Tired of Dandelions Over-Populating Your Yard? Make Dandy, Delicous Dandelion Jelly!
THIS is the morning AFTER Homie sprayed weed killer on the dandelions in our yard. I had asked him, “do you think this stuff will work?” He answered, “YES, of course it will! I know what I’m doing!!!!”
Um, ok…..what do YOU think? Yeah, that’s what I thought. Any ideas? What is YOUR sure fire method for getting rid of dandelions? My mother use to pay me a quarter per coffee container to dig them up by their roots. But, look at my yard…I could work for hours and never make a dent!
I decided if you can’t get rid of them, USE em’! Back in 6th grade, when my class had a field trip to Camp Isabella, we picked and cooked dandelions in butter, salt and pepper. I can’t remember what it tasted like, but I’m sure I was too immature to actually enjoy it.
Have you ever had Dandelion Jelly? I decided if you can’t kill em’, USE em’! Here’s the recipe, let me know what you think.
DANDELION JELLY~Prairieland Herbs
You will need:
2 heaping cups of fresh dandelion petals (see note below – you’ll need to gather about 4 cups whole flowers)
2 C boiling water
1/4 C well-strained, clear lemon juice
4 C sugar
3 oz liquid pectin (Certo)
food coloring (optional)
NOTE: Look for fully opened flowers, the bigger the better, for ease of preparation. Of course do NOT use any dandelions that have been sprayed with fertilizers or pesticides!
We’ll want just the dandelion petals for this – not the whole flower head. You’ll get SOME green sepals, and that’s fine – but try to minimize the amount of “green” and have mainly yellow petals for your infusion. It works best if you hold the flower by the end near the stem, and trim the petals into a bowl or cup, with sharp kitchen scissors.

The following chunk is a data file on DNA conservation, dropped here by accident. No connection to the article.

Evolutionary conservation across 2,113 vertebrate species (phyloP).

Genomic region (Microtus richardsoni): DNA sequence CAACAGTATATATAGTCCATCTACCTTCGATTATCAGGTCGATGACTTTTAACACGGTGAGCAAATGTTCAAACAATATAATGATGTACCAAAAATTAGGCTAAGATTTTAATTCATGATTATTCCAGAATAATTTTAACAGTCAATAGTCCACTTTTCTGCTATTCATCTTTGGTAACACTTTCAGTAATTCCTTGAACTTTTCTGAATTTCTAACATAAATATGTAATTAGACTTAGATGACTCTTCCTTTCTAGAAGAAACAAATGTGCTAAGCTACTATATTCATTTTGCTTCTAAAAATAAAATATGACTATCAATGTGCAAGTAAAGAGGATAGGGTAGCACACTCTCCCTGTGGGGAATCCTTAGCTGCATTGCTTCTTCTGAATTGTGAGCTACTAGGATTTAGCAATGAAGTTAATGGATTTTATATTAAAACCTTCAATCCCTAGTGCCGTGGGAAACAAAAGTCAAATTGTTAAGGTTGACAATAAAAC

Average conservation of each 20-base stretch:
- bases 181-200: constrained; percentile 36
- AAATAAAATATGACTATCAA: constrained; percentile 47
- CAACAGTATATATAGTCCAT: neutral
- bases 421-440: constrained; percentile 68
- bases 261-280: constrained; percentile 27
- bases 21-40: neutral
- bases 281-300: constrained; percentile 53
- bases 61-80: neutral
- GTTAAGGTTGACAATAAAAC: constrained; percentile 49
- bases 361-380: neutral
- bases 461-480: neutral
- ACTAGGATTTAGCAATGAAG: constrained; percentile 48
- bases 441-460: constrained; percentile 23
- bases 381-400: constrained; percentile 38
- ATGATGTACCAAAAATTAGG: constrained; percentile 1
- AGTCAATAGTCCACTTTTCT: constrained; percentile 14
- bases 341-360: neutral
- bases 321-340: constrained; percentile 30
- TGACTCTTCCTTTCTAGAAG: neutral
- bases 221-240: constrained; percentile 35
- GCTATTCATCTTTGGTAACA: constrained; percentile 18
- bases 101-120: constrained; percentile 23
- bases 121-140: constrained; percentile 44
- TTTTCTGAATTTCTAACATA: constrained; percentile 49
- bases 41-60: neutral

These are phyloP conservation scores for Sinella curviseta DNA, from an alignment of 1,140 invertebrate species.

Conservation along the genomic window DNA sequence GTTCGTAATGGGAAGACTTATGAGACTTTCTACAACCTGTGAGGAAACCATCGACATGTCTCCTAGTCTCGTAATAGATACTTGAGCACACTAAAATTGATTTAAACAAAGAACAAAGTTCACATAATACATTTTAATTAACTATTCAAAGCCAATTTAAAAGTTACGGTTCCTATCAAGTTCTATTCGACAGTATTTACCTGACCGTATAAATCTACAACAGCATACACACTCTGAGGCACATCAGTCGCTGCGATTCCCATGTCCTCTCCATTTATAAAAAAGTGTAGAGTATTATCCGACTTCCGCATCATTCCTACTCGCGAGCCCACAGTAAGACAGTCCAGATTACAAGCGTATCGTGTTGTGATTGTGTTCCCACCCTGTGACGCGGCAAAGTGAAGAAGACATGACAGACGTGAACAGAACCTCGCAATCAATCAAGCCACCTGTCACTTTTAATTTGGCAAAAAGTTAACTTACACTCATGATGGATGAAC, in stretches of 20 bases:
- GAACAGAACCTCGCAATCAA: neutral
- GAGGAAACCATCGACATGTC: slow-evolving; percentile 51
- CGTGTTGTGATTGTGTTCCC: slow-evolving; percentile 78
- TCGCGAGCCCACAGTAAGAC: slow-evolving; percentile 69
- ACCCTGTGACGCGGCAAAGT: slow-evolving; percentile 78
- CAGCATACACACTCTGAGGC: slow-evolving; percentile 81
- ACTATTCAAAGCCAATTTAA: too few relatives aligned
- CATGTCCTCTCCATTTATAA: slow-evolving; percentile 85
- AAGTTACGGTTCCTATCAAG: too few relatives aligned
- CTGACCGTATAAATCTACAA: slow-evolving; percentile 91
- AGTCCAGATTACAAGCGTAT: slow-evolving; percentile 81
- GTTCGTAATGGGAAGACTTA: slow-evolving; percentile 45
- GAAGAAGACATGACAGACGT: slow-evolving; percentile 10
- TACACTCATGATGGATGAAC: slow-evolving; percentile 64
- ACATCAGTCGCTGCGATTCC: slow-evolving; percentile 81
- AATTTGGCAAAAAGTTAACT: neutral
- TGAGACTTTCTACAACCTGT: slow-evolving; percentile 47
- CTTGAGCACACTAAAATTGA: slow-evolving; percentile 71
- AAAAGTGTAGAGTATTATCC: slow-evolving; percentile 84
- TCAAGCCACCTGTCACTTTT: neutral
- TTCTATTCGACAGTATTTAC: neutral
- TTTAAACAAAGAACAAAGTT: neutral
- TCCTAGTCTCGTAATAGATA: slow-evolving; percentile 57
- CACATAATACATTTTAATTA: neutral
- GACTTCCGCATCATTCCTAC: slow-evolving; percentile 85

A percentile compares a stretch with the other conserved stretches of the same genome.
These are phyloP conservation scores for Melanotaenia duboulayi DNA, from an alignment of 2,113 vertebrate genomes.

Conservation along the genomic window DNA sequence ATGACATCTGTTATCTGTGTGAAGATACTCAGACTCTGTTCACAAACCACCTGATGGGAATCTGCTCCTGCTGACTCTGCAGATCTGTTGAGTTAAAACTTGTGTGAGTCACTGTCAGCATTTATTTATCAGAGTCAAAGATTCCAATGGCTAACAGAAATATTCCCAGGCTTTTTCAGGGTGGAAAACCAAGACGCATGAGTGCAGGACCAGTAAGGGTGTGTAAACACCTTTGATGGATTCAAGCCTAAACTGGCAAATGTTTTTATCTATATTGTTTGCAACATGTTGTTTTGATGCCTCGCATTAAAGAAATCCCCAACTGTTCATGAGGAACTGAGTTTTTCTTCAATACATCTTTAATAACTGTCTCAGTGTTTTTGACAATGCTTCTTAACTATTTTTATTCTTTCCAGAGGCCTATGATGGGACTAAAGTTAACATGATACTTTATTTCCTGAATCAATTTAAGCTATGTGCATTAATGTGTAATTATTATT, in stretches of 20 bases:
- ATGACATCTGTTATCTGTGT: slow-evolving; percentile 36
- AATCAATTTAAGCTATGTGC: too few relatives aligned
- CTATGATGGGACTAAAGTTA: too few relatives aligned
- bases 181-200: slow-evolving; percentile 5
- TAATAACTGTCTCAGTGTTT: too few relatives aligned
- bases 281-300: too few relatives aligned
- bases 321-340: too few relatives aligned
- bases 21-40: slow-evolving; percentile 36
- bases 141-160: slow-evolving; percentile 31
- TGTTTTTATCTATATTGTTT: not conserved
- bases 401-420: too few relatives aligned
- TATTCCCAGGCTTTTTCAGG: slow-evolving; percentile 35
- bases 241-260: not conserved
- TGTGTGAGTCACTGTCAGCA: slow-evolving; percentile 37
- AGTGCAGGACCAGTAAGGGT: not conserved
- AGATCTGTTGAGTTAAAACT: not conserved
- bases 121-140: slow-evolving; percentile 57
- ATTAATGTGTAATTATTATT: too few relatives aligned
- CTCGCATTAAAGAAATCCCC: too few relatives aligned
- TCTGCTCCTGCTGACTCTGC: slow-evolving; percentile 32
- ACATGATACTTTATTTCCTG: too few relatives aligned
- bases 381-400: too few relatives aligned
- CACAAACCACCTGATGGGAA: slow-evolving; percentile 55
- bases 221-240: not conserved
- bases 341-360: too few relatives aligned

Pour boiling water over petals and let steep from 30 minutes to 24 hours. I infused mine for about 2 hours – until the liquid was almost room temperature. Strain through a fine sieve, reserving the infusion. If not using immediately, refrigerate up to 24 hours.
Place jars and lids on rack in pan or stockpot deep enough to cover them with about two inches of water, bring to a boil, then reduce heat to a simmer, keeping the jars hot until ready to fill.
To make the jelly, stir lemon juice (I actually used lime, because that’s what I had on hand, and it worked quite nicely!) and sugar into reserved infusion in a two-quart nonreactive or stainless steel pan. Bring to a full rolling boil that cannot be stirred down. Add the liquid pectin and continue to boil two minutes, skimming any foam that may rise to the surface.
I decided to add a bit of food coloring – about 20 drops of yellow. I’ve also seen people use green, but prefer the yellow. To me, Dandelion Jelly is honey-like, in flavor, so between that and the color of the blossoms, a yellow-colored jelly makes sense to me.
Ladle quickly into jars to within about 1/8 inch from the top; clean each rim and threads of the jar as it’s filled, and place flat lid and ring on each before filling the next. Screw band on tightly and invert jar on tea towel for about five to 10 minutes. Jars should seal and lids should pop shut within 10 minutes as they cool. If they do not seal, you can place them in a hot water bath for 10 minutes or place in the refrigerator.
Sealed jars will last up to one year in a cool, dark place. Put any unsealed jelly in the refrigerator. it should keep about three weeks. Makes four or five half-pint jars.
If you use my yard, you can make several batches EVERY DAY, ALL SUMMER long! Hope this helps not only take care of some of the dandelion population in your yard, but think about it, you’ll get a jump start on holiday gifts for your friends and co-workers, lol!!!